I've heard some horror stories about a model taking months, or even years, to implement. If this is the case at your institution, you're doing it wrong. At this point, predictive modeling software has become incredibly efficient - usually able to turn out models within seconds or minutes. The bulk of time spent working on a model is typically spent on the data clean-up, which will vary from company to company. In any case, this is time well spent. Clean data is just as good for reporting, dashboarding, and visualizing as it is for predictive modeling.

Predictive models enhance human judgment, not replace it
If models were meant to replace human judgment, I too would be uncomfortable and suspicious of the idea. However, 99% of the time, the aim of predictive modeling is to enhance and expand human expertise to allow us (the end users) to be better-informed and more data-driven in our decision making.

-Caitlin Garrett, Statistical Analyst at Rapid Insight

Wednesday, August 14, 2013

Big Data and New Methods

Guest post by Chuck McClenon, Fundraising Scientist from University of Texas at Austin 

When I went to my first APRA Data Analytics Symposium in 2010, the use of analytics in support of philanthropic fundraising was a novelty.   “Analysis”, for most organizations, consisted of descriptive statistics in Excel.  A few pioneers had built regression models, and the Symposium faculty pretty much consisted of those who could explain the differences between Ordinary Linear and Logistic Regression. 

What a difference three years has made!  At this year’s Symposium in Baltimore we considered keyword analysis, hierarchical linear modeling, visualization, and the use of financial industry formulae for portfolio optimization.  We have progressed beyond regression and now have the critical mass of practitioners throwing ideas at each other.  And at many of our institutions we are also accumulating the critical mass of data to support serious mining, and try these new approaches.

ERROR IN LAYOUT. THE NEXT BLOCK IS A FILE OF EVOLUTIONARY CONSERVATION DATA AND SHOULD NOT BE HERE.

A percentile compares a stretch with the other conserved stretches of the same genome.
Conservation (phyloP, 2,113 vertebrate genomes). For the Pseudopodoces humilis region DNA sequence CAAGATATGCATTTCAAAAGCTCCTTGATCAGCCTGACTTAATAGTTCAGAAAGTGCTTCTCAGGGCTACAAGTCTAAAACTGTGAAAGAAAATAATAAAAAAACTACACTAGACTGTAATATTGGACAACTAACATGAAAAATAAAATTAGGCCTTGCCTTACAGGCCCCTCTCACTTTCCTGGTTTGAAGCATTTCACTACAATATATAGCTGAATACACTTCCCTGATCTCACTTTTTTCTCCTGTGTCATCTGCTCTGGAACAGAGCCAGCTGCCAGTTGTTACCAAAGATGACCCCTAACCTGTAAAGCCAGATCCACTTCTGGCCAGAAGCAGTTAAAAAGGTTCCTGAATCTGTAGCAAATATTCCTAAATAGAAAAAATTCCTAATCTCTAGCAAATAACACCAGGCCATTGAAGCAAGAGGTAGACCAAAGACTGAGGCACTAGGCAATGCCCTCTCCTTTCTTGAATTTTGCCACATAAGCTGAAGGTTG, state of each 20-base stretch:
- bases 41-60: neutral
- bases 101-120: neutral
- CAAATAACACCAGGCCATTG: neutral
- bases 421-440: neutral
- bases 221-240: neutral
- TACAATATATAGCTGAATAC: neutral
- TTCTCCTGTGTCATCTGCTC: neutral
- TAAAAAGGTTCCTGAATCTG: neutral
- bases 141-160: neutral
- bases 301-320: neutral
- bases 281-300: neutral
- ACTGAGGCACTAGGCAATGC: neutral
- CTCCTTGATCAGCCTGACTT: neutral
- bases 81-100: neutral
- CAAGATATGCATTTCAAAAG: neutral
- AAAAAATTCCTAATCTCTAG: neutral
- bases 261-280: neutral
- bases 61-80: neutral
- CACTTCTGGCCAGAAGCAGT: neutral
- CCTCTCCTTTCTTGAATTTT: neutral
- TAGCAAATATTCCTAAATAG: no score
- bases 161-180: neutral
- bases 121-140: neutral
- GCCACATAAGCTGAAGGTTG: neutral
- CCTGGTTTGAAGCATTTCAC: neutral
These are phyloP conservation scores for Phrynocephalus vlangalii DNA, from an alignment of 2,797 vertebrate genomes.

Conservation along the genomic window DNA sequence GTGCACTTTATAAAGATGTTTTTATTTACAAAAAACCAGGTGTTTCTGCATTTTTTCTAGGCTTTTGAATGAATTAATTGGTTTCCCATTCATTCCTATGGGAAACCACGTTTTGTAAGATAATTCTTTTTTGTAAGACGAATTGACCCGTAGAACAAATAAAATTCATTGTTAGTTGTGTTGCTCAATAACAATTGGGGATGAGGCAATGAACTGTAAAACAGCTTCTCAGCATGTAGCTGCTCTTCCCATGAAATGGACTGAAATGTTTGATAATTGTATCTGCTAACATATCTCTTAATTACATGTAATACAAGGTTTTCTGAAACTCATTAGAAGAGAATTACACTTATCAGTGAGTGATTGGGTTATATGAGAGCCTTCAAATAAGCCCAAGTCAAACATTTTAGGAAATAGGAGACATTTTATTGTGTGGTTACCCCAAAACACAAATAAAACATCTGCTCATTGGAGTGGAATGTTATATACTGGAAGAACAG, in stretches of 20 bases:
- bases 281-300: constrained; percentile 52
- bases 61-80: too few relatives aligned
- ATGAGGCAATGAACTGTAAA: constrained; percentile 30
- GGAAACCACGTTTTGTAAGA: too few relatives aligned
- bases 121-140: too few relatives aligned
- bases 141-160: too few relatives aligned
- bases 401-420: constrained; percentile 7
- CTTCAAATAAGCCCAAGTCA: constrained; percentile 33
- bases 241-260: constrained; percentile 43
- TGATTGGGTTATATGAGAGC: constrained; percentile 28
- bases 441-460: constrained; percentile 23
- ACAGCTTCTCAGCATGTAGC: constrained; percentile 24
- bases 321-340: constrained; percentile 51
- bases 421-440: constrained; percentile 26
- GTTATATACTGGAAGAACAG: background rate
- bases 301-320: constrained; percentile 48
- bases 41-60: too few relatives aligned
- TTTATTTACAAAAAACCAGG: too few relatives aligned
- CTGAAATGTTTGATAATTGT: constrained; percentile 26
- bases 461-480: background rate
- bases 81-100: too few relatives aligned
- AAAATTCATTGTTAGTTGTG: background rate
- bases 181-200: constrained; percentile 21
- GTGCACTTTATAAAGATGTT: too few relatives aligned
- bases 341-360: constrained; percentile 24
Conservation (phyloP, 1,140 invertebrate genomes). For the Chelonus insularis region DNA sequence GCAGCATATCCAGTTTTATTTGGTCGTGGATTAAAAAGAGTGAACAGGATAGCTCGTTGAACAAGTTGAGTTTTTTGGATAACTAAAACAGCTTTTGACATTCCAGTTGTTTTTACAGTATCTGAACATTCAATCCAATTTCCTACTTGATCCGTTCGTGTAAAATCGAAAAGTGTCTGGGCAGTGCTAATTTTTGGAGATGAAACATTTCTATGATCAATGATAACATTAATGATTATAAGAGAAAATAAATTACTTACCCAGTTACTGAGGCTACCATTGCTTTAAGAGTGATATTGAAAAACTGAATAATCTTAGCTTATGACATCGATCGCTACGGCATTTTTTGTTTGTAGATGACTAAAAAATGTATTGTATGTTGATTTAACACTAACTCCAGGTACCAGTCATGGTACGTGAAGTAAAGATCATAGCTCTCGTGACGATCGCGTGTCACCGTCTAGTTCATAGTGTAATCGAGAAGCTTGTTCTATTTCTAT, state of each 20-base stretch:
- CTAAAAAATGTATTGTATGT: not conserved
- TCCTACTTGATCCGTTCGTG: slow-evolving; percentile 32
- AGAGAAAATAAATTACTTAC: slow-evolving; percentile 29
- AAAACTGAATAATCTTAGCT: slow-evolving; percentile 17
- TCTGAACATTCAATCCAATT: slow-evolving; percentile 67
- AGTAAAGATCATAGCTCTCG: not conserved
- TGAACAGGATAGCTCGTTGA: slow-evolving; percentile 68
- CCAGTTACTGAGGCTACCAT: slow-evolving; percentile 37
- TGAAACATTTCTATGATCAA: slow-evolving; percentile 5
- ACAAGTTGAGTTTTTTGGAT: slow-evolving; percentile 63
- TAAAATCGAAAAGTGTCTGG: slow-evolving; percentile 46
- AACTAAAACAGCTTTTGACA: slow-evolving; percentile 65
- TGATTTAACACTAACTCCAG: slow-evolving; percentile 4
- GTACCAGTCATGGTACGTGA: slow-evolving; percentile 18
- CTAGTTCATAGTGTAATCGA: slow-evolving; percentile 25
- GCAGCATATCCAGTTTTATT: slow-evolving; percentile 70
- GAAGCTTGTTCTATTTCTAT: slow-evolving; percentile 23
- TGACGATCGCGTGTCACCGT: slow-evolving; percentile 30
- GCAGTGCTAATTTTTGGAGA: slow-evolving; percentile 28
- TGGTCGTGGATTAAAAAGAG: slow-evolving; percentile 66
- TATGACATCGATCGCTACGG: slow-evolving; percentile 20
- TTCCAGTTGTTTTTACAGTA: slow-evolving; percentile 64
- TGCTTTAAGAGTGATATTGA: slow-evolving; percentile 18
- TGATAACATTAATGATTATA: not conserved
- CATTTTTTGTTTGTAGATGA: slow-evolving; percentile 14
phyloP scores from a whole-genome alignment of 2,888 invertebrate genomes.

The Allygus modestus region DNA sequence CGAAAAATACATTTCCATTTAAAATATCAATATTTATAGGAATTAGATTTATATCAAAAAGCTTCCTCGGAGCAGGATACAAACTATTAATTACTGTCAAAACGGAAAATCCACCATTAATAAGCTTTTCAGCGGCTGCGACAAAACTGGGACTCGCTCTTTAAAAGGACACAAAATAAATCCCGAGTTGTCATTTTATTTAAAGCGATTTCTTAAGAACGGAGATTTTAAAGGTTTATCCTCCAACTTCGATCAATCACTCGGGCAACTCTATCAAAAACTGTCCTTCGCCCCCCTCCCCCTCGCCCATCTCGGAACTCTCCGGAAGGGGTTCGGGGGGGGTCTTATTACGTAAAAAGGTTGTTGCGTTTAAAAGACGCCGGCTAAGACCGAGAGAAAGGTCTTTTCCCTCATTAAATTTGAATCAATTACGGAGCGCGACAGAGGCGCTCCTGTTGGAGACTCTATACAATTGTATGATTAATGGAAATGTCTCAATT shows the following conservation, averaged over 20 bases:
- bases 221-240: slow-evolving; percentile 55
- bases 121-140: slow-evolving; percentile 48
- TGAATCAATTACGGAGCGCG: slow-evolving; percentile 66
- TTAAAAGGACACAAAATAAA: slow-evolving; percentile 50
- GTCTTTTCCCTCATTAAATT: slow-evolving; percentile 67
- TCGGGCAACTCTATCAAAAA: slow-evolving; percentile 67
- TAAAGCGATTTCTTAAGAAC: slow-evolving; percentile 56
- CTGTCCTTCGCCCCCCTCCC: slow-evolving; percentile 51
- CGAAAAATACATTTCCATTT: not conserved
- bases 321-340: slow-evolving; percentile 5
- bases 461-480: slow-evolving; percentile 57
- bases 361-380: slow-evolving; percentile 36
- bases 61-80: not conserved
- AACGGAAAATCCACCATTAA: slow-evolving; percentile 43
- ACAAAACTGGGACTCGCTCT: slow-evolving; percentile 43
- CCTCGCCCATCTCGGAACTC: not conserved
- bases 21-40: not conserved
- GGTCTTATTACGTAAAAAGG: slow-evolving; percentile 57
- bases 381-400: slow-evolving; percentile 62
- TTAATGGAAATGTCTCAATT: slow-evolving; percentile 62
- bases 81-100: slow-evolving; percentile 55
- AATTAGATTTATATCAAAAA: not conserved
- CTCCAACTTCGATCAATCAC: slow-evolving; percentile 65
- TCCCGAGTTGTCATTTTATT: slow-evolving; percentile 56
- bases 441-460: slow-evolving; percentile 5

Alan Schwartz, formerly with ESPN and more recently the New York Times, gave the keynote address.  Alan had written a series of article for the Times, over several years, examining the incidence of concussions among NFL players, and their long-term effects, including early-onset dementia.  One retired player with dementia at age 50 does not tell a story and the pushback was that there wasn’t enough data, but most of the data is buried in medical records and team records.  The demand for more data was a case of the “better” being the enemy of the “good”.  This one didn’t really require Big Data, it just needed Enough Data.  Early onset dementia is normally extremely rare.  When you have five cases, in a population of only 2000+ retired NFL players, it’s hardly chance.  Schwartz’ exposition is leading to real changes in how head injuries are being regarded in football, down to college, high school, and youth leagues.  Tenacity with data, that’s what analytics is about.